Culture postsTuesday December 09, 2008
Coughlin Jumps Orwell
So Hendrik Hertzberg, one of the “Talk of the Town” writers for The New Yorker, whom I've blogged about here, here, here and here, was jumped last week by a couple of guys with mics working for “The O'Reilly Factor” and then raked over the coals by the host of that show, who called him “dishonest” and himself “an easty target” for people like Hertzberg. All of which is a little like George Orwell being jumped and called dishonest by Father Coughlin. You can read Hertzberg's take on it here. My favorite bit is New Yorker editor David Remnick's response to a polite e-mail and invitation from the producer of O'Reilly's show:
Dear Mr. Mitchell,
Thanks for your courteous note. It’s an interesting contrast in tone with the the fantastical on-air description of Rick as a left-wing zealot, the nonsense that he had refused a real interview before sending a crew to his apartment building, and the sneering descriptions of Rick, me, and the magazine from Mr O’Reilly on air. Quite a performance. So while I appreciate your note, you’ll forgive me if I pass in wanting to engage this any more. What I said at the start stands: I thought Rick’s piece, considering Newt Gingrich’s language, was, as you might put it, fair and balanced.
Respectfully yours, David Remnick
Didion, Clad in her Armor
Last night, the cover of the latest New York Review of Books — VICTORY!, with a cartoon of Obama in the center, and promises of articles by Joan Didion, Darryl Pinckney and others — made me happy for a moment... until I began reading Didion’s article. Then I went: Oh yeah. This.
Didion was an established writer by the time I began to read serious literature, well-known for her essays, and I enjoyed White Album and others in my twenties but began feeling disappointment in my thirties when I read Salvador. I thought: “Does she only have irony? Is that her sole tool?” After reading all of Norman Mailer’s messy attempts to be engaged with the world, Didion’s ironic distance felt dry and useless.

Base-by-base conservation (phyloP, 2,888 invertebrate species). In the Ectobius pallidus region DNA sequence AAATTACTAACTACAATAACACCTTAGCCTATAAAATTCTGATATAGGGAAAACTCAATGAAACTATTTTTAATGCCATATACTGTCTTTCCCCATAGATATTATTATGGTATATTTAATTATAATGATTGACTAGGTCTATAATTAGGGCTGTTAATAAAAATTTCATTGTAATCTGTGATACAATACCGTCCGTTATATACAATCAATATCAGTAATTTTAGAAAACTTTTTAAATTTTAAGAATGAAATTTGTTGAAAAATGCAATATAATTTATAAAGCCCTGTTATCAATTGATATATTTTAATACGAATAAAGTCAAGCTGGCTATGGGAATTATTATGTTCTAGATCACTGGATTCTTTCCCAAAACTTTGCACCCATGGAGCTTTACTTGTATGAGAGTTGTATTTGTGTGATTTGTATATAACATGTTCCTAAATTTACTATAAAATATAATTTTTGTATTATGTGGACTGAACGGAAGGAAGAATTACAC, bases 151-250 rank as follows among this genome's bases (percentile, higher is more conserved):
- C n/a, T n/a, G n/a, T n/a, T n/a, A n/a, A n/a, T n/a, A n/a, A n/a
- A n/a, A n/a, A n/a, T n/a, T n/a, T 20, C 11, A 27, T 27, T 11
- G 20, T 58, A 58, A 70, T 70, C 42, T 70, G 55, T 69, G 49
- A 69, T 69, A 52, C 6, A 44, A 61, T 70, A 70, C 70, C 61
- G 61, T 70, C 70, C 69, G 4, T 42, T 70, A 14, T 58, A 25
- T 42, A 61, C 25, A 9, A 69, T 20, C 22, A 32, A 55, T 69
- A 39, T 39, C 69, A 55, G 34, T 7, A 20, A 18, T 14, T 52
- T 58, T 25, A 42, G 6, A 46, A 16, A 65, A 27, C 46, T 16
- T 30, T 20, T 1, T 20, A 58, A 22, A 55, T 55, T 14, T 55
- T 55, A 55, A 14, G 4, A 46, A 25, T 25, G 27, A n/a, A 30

In the Review she writes about how, in the Obama era, irony is supposedly out. Her essay proves otherwise. She casts an ironic eye less on Obama than on the support he engenders:
Irony was now out.
Naiveté, translated into “hope,” was now in.
Innocence, even when it looked like ignorance, was now prized.
Partisanship could now be appropriately expressed by consumerism.
I couldn't count the number of snapshots I got e-mailed showing people's babies dressed in Obama gear.
Was innocence ever prized in this campaign? Youth, yes, but innocence? As for the consumerism and snapshots, well, maybe she needs new friends. I received no snapshots of babies in Obama gear during this election season. My friends were too busy, among other things, campaigning for Obama. Being engaged.
She goes on:
I couldn't count the number of times I heard the words “transformational” or “inspirational,” or heard the 1960s evoked by people with no apparent memory that what drove the social revolution of the 1960s was not babies in cute T-shirts but the kind of resistance to that decade's war that in the case of our current wars, unmotivated by a draft, we have yet to see.
Must be tough to be one of Didion’s friends — to hear your words later mocked in her essays. Yet wasn’t Obama, certainly on the most basic of levels, transformational? Wasn’t he inspirational? It feels so small, her objections. She stands back, like in the famous David Levine caricature, holding her cigarette aloft, clad in her irony, while the world celebrates. It’s an easy stance because the world is full of fools and she quotes some of them. A commentator who said other nations now “want to be with us.” That’s how she ends her essay: